Ninth House by Leigh Bardugo

Thoughts at a glance: ***** (It was amazing!)

Summary: Alex Stern was a nobody going nowhere fast. After being the sole survivor of a horrific drug-related mass homicide, Alex awakes to a chance at a new life: a full ride to Yale in exchange for some work with its Ancient Eight secret societies, or Houses.

The thing is, those Ancient Eight Houses, with their illustrious, powerful alumni that include past Presidents and other well-known figures, operate using some very old and dangerous magic. And it is the job of the Ninth House, the House of Lethe, to keep those Ancient Eight in check.

Alex's work with Lethe, already dangerous and difficult to stomach, takes a turn for the worse when, first, her mentor disappears and, second, a local townie girl is found murdered on campus. Authorities are quick to brush off the murder as mundane (well, non-magical), but Alex thinks there is some House involvement. Surviving on just her street smarts, her memories of her mentor, and her unique ability, she intends to stop at nothing to unravel the layers of magic, entitlement, and privilege that surround her.



Thoughts: I'm already a big fan of Leigh Bardugo, so when I heard she was writing an adult fantasy novel, I was completely psyched--I preordered it, AND I went to her book signing in Portland.

I was not disappointed. There is a lot of world-building and mythology to wade through (and as a Yale alumna and society member herself, Bardugo definitely had a lot to draw from), but once you get into the rhythm of the story, it really sucks you in. There is a lot of flashback between present day, the recent past involving her mentor Darlington, and the slightly more distant past involving Alex's past with drugs and the difficulties of her ability (she can see Grays--ghosts that haunt our side of the Veil).

I think what I love best about this novel is that it draws a parallel between the seedy drug dealers and kingpins of Alex's past in Los Angeles and the powerful wealthy elite of Yale's secret societies (who eventually go on to become the powerful wealthy elite of American society in general, I believe), as if to say that it doesn't matter where you come from--predators are predators, and they will not hesitate to prey on the weak and the easily forgotten for their own gain. Tara, the murder victim, was a druggie like Alex, and that is why Alex cannot easily forget her and continues to investigate, even when told to stop. In the eyes of the powerful, women like Alex and Tara are considered expendable, a means to an end, and I loved loved loved seeing Alex fight back against them. Alex herself was forced to grow up too fast, falling into hard drugs, poverty, and sex for survival before she was out of high school, and in any other case, Alex herself would've been a casualty of her upbringing, long gone and easily forgotten. But instead, she essentially becomes a champion for the ones who are cast aside. I think there's a reason why Alex's past in LA is unfurled alongside the present-day events of the novel at Yale, and I think that reason is so that we can see that these wealthy elite are really no better, as long as they continue to treat ordinary people like they don't matter.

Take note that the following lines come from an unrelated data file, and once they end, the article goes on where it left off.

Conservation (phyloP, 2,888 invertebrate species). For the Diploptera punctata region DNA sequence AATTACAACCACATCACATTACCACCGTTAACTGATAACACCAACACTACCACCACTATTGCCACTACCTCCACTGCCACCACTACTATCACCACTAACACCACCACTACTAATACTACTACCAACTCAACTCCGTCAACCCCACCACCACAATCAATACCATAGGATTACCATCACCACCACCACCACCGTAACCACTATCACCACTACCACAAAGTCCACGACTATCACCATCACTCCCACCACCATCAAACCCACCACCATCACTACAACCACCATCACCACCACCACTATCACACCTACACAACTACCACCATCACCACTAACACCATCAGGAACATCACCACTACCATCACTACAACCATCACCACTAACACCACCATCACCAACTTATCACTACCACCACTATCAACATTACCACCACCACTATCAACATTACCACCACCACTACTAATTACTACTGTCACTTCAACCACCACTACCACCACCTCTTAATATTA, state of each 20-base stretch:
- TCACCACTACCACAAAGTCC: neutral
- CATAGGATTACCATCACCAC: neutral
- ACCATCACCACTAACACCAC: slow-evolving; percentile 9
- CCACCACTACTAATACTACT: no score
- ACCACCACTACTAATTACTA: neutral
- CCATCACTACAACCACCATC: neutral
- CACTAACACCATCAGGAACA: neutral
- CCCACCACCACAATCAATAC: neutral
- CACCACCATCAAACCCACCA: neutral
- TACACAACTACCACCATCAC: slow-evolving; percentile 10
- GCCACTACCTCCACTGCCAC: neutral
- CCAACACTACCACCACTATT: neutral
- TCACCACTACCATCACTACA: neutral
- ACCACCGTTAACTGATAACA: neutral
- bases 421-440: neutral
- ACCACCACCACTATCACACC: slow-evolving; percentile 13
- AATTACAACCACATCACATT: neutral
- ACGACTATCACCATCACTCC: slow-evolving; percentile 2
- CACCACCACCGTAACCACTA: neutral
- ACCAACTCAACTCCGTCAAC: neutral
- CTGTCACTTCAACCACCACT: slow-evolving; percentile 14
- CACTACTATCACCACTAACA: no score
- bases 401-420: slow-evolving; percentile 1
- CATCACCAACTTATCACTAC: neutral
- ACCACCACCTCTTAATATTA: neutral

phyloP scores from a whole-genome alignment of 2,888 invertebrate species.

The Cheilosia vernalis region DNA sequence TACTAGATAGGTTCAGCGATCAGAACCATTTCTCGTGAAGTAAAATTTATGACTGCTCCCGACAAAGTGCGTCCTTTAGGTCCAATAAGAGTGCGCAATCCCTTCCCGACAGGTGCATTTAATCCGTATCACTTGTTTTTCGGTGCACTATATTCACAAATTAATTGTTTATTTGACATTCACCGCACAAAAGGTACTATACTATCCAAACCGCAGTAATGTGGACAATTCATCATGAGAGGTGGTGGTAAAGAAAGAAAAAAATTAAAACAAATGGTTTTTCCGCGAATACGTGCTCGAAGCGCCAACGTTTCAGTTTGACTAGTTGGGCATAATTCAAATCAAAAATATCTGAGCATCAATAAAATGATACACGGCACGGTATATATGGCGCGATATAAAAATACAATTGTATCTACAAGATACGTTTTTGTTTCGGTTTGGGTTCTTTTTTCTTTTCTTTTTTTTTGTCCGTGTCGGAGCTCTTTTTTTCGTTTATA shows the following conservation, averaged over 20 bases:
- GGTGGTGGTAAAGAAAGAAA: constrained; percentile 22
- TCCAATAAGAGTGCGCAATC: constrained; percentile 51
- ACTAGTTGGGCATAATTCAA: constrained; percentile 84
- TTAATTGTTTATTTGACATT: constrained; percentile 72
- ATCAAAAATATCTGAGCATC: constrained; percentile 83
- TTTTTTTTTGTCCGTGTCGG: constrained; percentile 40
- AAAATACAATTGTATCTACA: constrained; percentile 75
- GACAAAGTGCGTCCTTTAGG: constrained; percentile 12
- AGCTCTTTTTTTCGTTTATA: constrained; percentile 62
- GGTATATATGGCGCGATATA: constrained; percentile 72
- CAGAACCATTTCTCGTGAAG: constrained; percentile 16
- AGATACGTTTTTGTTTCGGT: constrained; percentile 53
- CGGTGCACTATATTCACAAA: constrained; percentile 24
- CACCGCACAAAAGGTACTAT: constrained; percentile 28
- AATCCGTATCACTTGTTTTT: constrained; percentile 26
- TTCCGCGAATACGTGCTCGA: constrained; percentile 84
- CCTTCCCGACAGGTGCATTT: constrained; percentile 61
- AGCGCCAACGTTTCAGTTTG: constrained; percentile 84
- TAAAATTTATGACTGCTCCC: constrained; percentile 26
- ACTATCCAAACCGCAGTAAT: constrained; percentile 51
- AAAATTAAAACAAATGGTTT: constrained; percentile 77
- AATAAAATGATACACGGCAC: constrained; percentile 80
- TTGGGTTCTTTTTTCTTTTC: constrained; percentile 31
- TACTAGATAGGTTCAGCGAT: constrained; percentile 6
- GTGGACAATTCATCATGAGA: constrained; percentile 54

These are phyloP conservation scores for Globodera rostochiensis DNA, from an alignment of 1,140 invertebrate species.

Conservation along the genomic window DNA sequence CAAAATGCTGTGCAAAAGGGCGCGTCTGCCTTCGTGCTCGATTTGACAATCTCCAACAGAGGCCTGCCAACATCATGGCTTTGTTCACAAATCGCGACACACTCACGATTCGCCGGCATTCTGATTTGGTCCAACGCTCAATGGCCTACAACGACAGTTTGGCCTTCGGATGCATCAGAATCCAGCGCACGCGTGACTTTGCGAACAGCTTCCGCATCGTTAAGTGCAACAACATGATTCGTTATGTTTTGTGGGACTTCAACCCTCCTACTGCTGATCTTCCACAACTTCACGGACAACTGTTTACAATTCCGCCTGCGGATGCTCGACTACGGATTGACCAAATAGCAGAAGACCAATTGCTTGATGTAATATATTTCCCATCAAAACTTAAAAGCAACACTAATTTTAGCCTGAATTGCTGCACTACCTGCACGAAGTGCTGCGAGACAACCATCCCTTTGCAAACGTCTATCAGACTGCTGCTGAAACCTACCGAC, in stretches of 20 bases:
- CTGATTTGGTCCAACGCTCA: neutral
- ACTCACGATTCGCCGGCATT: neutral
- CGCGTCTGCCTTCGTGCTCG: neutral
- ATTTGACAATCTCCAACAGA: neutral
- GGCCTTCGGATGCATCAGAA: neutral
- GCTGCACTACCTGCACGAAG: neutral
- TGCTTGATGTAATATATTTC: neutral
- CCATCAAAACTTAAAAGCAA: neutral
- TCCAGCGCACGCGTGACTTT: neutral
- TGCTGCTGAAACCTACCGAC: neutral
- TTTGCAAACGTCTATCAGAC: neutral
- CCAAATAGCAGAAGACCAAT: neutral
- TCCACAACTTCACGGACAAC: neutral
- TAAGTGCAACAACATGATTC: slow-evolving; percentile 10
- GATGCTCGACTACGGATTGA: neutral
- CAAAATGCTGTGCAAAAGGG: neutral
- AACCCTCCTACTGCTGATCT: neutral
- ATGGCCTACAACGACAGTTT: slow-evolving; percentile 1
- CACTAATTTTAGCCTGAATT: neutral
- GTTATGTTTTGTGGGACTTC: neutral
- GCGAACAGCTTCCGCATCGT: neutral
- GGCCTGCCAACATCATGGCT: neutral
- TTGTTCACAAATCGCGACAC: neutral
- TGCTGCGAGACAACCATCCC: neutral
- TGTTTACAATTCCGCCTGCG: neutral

Make no mistake--this is an adult novel. While some of the ugliest things Alex had experienced was when she was a teenager, I definitely would not put this on my classroom reading shelf for my kids. Alex came from a dark world, and entered an even darker one--the book opens with a scene of human vivisection, even, (Not a spoiler, by the way.) Along the way, there are scenes of graphic violence, sexual assault via drugging, drug abuse, etc. I would definitely offer some content warnings here--this book is not for the faint of heart.

But it was really, really good, and left us on a bit of a cliffhanger. I cannot wait for the sequel.

Comments